5 Chromebook trends that need to die
I love Chromebooks and use them all day, every day. They're great lightweight laptops but can also be understated ultrabooks if you buy the right model. After years, some Chromebook trends have risen — like this year's wave of powerful Project Athena Chromebooks — and some trends are ebbing, but some refuse to give up their ironclad grip on the segment. These trends impact Chromebook development and the long-term usability of these laptops, and so it is with a heavy heart that I ask these zombie trends to walk into chainsaws and finally go to their eternal rest.
First up on the kill list is something that should've died years ago:
1366 x 768 pixel screens need to die (preferably in a fire)
My first Chromebook was a Lenovo ThinkPad Yoga 11e Chromebook, which came out in 2014 with a 1366 x 768px IPS touchscreen. I'm sitting here in October 2020 writing this editorial on the just-released Acer Chromebook Spin 311 (3H) with a 1366 x 768px IPS touchscreen.
It has been six years and yet all 11.6-inch Chromebooks still come with the exact same size and dimension screen. They've improved brightness, responsiveness, and color, but they're still cheap low-res touchscreens and if Chromebooks want to conquer the computer world they need to upgrade!
We know that you can get bright 1080p touchscreen panels without breaking the bank. We know this because the Lenovo Chromebook Duet has one while only costing $250. So it's tradition and laziness that has kept Chromebooks wading in the shallow end of the screen pool, to the detriment of users everywhere.
I work on 11.6-inch Chromebooks most of the time, and they're technically not bad, but you'll still see pixels when you flip over into Stand or Tablet mode, not to mention whenever you screenshot anything. Screenshots are also low-quality because of the screen size. It also makes the display size slider practically useless because while the system can zoom in, it looks bad at any resolution other than "native."
This gets even more inexcusable when you remember that there are 13 and 14-inch Chromebooks still being offered with 1366 x 768px screens in 2020 in the name of cost-cutting for bulk business buyers. It's shameful for manufacturers to offer sub-par resolution screens in 2020, and it's even more shameful for schools and businesses to buy them and perpetuate the cycle! END THE MADNESS!
Basically all Android phones have been 1080p for years. it's long past time for Chromebooks to do the same!
Time to upgrade from 11.6 to 12 inch screens
While we're discussing screens, it's time to shrink the bezels around the screen and swap up from 11.6-inches to 12-inches. The laptops would still be the same physical size and you'd still have at least a half-inch bezel on all sides for holding the Chromebook in tablet mode, but you'd add almost 5% more screen for your users.
This would allow us to see more on the screen at one time, would make the upgrade to 1080p even more vital, and make it easier for students to split-screen their notes and Google Meet while they're distance learning. Yes, this will require a slight price increase at first, but it will be absolutely worth it and it wouldn't take long for pricing to adjust once the de facto screen size for Chromebook manufacturers changes.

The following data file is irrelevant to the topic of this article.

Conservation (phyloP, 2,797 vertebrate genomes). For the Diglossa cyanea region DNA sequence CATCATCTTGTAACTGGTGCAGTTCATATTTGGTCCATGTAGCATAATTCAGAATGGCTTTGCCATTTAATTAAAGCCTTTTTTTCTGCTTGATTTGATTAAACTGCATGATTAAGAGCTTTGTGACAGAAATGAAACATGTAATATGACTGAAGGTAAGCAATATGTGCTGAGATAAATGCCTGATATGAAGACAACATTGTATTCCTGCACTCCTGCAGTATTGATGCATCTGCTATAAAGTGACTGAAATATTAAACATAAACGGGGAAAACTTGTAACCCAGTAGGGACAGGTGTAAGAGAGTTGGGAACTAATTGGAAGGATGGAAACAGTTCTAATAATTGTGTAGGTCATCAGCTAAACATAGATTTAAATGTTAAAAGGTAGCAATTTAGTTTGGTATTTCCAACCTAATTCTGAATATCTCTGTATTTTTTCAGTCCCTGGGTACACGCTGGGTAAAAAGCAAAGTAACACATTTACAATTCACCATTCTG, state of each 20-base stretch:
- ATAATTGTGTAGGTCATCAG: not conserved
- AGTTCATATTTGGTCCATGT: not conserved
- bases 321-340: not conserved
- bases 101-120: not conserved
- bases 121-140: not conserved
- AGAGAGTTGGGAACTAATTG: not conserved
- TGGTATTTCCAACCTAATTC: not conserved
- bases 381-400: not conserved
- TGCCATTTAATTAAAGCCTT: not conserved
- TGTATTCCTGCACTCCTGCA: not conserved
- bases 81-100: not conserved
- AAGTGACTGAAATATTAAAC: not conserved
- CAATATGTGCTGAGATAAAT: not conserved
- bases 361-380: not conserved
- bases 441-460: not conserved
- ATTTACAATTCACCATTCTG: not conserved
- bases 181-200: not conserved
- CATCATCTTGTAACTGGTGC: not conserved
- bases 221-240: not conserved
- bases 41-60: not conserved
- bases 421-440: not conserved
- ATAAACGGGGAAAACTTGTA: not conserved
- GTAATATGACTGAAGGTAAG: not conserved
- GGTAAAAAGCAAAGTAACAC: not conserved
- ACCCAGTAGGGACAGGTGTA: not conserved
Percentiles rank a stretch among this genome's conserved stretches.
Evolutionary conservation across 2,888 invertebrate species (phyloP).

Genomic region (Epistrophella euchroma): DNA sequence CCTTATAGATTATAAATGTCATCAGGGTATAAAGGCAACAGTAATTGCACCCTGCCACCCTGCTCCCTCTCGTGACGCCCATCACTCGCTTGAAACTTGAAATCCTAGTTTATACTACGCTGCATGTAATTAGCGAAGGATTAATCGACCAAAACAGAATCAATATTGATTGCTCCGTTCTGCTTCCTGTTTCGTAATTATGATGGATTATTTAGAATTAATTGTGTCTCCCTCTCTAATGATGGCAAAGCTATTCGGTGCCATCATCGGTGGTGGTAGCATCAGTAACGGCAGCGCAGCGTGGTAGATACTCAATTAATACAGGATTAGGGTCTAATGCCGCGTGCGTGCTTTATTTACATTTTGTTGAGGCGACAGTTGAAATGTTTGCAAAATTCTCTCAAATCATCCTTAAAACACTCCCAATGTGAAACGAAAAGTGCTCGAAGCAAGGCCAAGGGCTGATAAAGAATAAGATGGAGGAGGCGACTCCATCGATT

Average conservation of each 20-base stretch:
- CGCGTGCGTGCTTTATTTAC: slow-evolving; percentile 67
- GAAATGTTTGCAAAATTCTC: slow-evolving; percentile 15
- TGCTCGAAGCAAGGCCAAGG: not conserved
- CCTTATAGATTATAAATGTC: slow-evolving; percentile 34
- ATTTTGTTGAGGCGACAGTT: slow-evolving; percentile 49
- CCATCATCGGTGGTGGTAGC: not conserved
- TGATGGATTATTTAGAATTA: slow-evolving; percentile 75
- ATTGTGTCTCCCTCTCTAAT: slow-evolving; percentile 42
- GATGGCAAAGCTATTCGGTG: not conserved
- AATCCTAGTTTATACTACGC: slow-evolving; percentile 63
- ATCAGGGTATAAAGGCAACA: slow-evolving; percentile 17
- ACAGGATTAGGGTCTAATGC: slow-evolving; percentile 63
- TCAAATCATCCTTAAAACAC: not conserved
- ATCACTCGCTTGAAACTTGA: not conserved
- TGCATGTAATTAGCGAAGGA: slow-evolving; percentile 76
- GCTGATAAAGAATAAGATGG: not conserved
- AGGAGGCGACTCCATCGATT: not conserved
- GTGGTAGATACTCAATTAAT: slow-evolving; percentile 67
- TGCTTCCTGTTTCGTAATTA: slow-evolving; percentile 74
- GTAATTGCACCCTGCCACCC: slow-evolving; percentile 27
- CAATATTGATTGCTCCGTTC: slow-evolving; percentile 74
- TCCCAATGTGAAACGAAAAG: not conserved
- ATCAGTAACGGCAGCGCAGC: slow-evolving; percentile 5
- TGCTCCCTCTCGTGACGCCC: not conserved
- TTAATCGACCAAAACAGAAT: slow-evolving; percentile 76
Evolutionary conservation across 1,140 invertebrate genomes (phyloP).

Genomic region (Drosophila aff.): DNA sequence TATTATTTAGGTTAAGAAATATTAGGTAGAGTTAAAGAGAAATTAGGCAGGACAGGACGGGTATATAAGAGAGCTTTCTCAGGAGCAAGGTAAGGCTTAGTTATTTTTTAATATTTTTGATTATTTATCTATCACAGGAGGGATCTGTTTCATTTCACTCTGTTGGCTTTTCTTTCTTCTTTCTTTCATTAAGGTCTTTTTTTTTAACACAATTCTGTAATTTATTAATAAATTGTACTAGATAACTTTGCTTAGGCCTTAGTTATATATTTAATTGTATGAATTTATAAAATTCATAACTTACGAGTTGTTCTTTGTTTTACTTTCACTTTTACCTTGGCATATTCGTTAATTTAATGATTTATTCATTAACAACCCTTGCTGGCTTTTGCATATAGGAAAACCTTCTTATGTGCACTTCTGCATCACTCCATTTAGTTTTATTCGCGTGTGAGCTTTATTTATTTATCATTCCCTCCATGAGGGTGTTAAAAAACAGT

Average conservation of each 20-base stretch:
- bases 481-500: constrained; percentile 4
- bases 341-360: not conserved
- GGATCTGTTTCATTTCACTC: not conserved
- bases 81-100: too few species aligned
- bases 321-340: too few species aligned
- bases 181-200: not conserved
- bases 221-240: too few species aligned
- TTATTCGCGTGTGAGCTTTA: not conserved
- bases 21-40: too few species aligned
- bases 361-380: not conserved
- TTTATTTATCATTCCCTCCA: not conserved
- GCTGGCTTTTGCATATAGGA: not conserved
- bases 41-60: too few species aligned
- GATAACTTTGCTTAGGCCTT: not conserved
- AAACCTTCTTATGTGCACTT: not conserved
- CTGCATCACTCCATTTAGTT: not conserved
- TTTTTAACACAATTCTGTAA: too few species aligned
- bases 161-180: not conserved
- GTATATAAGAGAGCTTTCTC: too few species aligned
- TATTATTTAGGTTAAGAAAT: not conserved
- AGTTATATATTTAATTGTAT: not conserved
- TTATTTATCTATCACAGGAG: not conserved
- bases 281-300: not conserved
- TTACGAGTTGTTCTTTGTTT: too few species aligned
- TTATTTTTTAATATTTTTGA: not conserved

The upgrade would also help budget Chromebooks look a little less outdated and clunky, since the thing most people notice first on a sub-$300 Chromebook is "holy crap, look at those bezels". Bigger screen and less ridiculous bezels would help Chromebooks look a little more refined while still being useable as extra-large tablets.
32GB Chromebooks — it's time for 64GB to be the new standard
Four years ago, 32GB of storage on a Chromebook with microSD to augment it made sense. After all, the only things you were downloading were regular files, which you could store anywhere. Then Android apps became standard, and 32GB became tiny.
Due to the unique permissions structures Chromebooks have for external storage, most apps cannot properly utilize micro/SD storage to store app data, nor can Android apps be moved to the SD card the way they could on Android phones. This means that if you start installing games or downloading video in apps like Disney+ or Google TV, you can only use internal storage and you will fill it almost instantly.
A 32GB Chromebook only has about 15GB of free space because of all the space system files take up, and that's absolutely laughable for a laptop in 2020 no matter how cloud-based your computing style.
64GB needs to be the new standard for storage. That'll give users about 45GB of storage to use after system data — three times more than a 32GB Chromebook does — which is especially important when new Chromebooks are getting 8-10 years of support now.
4GB of RAM bring the only option for budget Chromebooks
Another spec that needs an upgrade given the long life ahead of new Chromebooks is memory. 4GB of RAM finally became the standard about three years ago, but now that Chromebooks are getting more and more capable — and video conferencing is a major use case for work from home and distance learning — 4GB isn't enough. The time has come for 8GB to be an option across the board.